A Generational War Over the Budget? It's Hard to See It In the Numbers

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Government spending on the elderly continues to climb. Fueled by rapid growth in the number of Americans over age 65 and increased spending on benefits per person, public expenditures devoted to the elderly continue to edge up. A crucial question for future policymaking is whether rising outlays on programs for the aged will squeeze out spending on programs for children, especially investments in their schooling. Many pessimists think this outcome is inevitable, and they urge us to reduce government commitments to the elderly to make room for spending on the young.

Federal spending is especially concentrated on the elderly. The Urban Institute publishes annual estimates of federal outlays on children and adults over 65. The estimates inevitably show a huge imbalance in spending on the two groups. In 2011, federal spending for the elderly amounted to almost $28,000 per person over 65. In the same year, per capita spending on Americans under 19 amounted to just $4,900 per person. This means aged Americans received $5.72 in federal spending for every $1.00 received by a child 18 or younger.

The Urban Institute's latest estimates show that federal spending on youngsters has trended down in recent years. After reaching a peak of about $500 billion in 2010, expenditures on children fell 7 percent by 2012, and they have remained unchanged since then.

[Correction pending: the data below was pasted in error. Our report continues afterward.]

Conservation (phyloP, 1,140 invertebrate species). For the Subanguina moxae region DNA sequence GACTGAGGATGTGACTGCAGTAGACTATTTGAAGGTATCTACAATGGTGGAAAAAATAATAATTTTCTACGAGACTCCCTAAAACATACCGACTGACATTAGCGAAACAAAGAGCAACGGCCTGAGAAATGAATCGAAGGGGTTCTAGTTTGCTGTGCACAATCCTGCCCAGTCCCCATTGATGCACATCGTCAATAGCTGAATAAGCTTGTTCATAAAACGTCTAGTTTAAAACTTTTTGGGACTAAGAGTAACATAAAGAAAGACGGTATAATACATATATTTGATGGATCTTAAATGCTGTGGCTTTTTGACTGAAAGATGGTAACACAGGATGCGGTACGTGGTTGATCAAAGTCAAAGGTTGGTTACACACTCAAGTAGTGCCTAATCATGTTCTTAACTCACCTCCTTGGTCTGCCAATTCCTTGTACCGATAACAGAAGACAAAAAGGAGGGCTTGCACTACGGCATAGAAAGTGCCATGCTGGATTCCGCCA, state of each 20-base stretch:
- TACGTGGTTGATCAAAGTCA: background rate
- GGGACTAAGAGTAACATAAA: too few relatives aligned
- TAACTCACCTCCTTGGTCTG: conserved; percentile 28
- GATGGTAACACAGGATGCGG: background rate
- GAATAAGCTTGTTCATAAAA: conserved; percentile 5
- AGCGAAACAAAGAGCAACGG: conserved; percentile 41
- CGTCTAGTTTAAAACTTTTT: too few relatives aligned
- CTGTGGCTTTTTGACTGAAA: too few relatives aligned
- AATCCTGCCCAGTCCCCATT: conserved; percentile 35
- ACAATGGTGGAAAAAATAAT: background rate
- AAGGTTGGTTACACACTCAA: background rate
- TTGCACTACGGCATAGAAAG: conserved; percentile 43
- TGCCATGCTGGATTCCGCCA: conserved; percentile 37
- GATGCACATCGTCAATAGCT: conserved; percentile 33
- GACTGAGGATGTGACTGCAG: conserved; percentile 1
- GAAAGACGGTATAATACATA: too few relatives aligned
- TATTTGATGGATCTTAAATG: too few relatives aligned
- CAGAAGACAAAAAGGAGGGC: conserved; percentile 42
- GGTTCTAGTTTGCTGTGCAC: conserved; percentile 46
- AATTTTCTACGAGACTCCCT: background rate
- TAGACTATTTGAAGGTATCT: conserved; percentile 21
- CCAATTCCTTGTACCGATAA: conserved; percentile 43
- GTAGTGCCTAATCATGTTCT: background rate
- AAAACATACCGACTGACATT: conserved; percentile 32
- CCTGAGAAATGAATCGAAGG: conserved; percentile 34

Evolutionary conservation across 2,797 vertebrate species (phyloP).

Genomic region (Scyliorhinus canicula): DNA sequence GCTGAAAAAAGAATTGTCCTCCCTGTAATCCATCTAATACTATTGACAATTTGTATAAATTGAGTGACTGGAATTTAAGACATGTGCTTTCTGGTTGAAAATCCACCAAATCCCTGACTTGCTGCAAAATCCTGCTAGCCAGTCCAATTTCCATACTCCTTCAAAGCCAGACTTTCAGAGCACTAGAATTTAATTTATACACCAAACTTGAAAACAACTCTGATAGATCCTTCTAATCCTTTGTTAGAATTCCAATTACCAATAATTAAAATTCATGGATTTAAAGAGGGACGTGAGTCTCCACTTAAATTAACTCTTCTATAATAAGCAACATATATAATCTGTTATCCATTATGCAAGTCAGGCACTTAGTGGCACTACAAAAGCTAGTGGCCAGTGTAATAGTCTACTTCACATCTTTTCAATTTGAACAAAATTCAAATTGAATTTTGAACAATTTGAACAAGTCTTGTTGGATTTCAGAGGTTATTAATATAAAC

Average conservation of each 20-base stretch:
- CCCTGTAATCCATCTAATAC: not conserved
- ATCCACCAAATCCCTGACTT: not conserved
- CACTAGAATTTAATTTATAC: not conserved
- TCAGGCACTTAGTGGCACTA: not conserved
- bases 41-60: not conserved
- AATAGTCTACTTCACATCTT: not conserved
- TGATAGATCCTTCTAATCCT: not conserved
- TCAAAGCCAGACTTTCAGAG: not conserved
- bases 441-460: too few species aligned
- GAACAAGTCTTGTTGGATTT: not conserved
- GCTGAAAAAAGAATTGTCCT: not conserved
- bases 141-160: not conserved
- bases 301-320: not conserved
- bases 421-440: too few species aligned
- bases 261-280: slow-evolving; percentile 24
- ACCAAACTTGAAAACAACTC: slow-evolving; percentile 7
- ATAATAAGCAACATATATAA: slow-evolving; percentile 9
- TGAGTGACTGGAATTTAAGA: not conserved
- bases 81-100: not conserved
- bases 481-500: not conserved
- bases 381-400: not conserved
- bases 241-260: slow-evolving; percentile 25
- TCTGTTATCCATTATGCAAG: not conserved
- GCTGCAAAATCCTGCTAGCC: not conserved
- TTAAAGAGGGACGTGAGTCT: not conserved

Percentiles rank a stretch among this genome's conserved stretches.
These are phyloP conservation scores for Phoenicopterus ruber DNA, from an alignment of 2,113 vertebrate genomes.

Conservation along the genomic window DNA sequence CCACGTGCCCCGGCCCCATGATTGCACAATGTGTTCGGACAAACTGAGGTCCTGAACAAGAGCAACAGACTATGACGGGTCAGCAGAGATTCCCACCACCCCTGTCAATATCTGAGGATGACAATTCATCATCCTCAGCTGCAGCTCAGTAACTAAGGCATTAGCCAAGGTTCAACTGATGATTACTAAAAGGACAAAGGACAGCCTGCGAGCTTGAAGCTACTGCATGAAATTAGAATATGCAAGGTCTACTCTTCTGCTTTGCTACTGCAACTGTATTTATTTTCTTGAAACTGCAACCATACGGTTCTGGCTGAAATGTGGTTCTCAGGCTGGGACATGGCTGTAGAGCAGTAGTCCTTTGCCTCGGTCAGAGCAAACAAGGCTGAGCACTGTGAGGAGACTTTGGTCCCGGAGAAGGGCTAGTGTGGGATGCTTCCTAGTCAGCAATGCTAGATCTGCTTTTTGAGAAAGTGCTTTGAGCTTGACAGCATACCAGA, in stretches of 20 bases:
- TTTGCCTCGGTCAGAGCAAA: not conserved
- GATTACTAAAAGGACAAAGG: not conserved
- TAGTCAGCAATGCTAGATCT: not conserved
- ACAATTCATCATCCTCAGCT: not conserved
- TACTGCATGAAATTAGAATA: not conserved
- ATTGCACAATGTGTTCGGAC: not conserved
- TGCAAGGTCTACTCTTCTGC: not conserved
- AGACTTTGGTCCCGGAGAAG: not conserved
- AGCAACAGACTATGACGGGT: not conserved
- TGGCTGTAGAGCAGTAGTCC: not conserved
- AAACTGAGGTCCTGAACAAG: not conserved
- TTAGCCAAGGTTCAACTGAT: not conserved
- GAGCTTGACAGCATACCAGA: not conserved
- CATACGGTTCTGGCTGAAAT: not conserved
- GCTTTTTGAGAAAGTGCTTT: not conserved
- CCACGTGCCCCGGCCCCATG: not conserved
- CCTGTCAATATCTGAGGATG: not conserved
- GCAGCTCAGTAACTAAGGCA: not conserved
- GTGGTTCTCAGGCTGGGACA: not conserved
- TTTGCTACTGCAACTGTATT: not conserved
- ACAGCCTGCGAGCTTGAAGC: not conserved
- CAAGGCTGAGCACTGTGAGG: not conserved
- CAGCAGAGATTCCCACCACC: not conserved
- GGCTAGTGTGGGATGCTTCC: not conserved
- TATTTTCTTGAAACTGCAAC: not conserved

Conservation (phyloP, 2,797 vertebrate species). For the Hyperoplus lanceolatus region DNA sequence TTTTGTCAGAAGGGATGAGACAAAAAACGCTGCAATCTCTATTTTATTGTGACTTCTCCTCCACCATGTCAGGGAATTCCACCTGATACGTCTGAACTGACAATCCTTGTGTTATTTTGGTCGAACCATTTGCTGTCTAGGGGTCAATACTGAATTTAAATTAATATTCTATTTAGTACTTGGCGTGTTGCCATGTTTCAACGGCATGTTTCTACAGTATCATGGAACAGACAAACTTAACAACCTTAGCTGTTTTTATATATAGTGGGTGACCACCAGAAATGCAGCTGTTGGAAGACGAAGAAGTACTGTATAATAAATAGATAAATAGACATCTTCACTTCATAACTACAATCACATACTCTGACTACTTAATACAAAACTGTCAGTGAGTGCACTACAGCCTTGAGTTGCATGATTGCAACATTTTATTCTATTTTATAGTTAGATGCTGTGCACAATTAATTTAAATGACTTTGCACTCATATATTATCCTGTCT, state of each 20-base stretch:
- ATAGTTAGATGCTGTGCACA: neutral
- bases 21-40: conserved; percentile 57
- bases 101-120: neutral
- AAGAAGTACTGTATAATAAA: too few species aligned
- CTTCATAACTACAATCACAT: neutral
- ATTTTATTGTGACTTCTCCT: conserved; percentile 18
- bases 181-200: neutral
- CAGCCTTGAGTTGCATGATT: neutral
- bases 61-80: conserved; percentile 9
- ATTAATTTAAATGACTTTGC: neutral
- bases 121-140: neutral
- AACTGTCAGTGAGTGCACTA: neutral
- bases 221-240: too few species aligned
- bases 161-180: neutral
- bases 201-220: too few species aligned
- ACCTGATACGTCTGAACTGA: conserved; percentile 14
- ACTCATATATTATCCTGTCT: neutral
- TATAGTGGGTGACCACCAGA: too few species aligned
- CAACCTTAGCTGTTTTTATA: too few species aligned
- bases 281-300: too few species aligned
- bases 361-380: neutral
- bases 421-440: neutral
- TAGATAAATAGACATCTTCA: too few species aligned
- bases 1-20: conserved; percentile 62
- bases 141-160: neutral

Future prospects are not encouraging. Urban Institute analysts predict that from 2014 to 2025, only 2 percent of federal spending growth will go to children. Almost 60 percent will be swallowed up by additional outlays on Social Security, Medicare, and Medicaid. Spending on many federal programs that provide benefits to children are financed out of discretionary programs. In contrast, big public programs for the aged seem to run on automatic pilot, with spending linked to changes in the cost of living and the size of the population past 65. Spending on most domestic discretionary programs is expected to be severely constrained as a result of Congressionally imposed budget caps. This is bad news for many federal programs targeted on children.